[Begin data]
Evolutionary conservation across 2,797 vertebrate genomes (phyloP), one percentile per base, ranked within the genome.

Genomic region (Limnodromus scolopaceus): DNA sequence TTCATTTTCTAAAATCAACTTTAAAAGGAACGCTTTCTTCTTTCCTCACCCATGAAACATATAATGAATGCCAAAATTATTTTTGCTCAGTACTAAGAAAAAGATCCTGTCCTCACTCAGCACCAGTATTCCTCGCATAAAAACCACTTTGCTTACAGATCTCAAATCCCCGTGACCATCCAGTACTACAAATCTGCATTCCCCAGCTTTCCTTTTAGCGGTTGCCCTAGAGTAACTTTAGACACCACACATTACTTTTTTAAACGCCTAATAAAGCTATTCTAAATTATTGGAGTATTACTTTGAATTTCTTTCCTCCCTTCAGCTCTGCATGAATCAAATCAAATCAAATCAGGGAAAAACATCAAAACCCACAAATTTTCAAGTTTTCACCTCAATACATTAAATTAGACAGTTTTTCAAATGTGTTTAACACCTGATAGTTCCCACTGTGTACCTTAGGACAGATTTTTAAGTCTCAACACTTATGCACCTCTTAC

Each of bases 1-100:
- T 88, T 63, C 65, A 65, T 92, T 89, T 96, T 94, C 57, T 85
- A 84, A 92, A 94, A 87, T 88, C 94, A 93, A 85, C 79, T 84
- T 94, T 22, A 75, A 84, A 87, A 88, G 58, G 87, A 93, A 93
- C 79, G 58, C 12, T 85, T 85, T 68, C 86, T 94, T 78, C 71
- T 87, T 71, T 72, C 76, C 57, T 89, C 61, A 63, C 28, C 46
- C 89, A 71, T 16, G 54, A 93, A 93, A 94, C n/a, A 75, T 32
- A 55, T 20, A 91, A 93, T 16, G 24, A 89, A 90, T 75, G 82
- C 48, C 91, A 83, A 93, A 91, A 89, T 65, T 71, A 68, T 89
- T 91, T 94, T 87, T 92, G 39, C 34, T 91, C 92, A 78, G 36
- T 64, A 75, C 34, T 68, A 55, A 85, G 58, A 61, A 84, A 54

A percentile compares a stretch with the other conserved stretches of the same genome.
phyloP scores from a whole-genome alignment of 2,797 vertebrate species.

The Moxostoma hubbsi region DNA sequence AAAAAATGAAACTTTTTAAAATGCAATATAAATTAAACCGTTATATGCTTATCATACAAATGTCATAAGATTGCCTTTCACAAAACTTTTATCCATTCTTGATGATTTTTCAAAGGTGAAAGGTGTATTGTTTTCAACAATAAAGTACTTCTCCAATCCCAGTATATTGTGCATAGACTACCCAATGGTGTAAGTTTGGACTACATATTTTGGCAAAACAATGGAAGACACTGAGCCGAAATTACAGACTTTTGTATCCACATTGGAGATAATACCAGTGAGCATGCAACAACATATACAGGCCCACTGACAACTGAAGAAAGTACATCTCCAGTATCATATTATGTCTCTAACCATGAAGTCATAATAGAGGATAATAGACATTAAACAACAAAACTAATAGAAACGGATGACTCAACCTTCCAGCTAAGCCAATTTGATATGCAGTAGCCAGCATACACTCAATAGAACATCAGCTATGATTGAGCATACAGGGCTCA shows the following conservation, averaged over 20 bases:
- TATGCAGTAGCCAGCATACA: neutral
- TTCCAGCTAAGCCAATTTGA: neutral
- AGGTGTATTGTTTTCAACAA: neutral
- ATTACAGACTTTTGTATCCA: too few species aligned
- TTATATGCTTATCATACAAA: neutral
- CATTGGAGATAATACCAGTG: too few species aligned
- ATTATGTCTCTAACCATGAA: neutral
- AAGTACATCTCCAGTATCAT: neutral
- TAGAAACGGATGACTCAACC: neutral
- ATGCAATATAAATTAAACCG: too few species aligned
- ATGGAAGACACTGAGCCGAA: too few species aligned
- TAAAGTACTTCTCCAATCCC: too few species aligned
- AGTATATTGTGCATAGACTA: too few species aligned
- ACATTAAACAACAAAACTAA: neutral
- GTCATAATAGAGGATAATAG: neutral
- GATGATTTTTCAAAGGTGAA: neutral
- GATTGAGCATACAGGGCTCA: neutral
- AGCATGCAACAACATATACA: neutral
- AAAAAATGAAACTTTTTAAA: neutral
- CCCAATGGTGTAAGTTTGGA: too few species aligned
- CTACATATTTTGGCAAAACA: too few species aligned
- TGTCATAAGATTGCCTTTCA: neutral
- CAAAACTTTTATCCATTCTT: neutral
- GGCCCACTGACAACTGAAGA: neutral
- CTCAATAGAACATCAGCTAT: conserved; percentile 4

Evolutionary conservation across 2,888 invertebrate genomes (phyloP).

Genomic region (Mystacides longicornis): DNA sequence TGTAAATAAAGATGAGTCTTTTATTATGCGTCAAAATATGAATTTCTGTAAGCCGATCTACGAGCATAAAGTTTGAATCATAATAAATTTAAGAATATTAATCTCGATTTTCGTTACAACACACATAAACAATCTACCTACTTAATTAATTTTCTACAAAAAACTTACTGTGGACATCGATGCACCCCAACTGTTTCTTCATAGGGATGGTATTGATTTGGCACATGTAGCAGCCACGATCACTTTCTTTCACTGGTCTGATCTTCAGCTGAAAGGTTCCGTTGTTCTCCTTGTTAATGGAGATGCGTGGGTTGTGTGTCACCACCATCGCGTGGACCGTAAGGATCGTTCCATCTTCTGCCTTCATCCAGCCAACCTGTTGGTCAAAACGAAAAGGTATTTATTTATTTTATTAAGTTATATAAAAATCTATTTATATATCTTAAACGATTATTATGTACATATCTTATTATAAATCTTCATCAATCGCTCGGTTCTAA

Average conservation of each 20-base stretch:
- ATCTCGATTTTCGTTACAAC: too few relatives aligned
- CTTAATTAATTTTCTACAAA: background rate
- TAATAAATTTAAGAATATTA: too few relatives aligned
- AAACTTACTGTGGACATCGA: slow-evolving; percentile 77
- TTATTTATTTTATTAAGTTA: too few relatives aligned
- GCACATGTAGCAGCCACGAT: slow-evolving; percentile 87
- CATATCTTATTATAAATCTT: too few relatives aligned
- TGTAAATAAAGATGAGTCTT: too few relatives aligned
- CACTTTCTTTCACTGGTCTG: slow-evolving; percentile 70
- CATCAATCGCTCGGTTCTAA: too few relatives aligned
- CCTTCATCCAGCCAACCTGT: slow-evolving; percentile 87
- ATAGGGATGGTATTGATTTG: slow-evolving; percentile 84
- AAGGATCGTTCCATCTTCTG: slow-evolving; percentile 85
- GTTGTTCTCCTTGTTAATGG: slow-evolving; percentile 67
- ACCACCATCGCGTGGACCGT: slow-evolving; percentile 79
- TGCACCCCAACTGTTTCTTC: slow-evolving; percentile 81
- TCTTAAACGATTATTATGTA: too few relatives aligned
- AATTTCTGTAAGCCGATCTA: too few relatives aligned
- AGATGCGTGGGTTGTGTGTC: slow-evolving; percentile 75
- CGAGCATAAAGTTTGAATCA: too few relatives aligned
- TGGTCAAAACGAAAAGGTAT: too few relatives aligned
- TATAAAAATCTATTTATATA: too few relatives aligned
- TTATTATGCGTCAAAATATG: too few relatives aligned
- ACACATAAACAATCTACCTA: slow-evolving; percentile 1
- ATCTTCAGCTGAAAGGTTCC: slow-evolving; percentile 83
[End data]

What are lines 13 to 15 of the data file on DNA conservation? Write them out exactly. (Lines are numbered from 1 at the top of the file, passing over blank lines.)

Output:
- T 64, A 75, C 34, T 68, A 55, A 85, G 58, A 61, A 84, A 54

A percentile compares a stretch with the other conserved stretches of the same genome.
phyloP scores from a whole-genome alignment of 2,797 vertebrate species.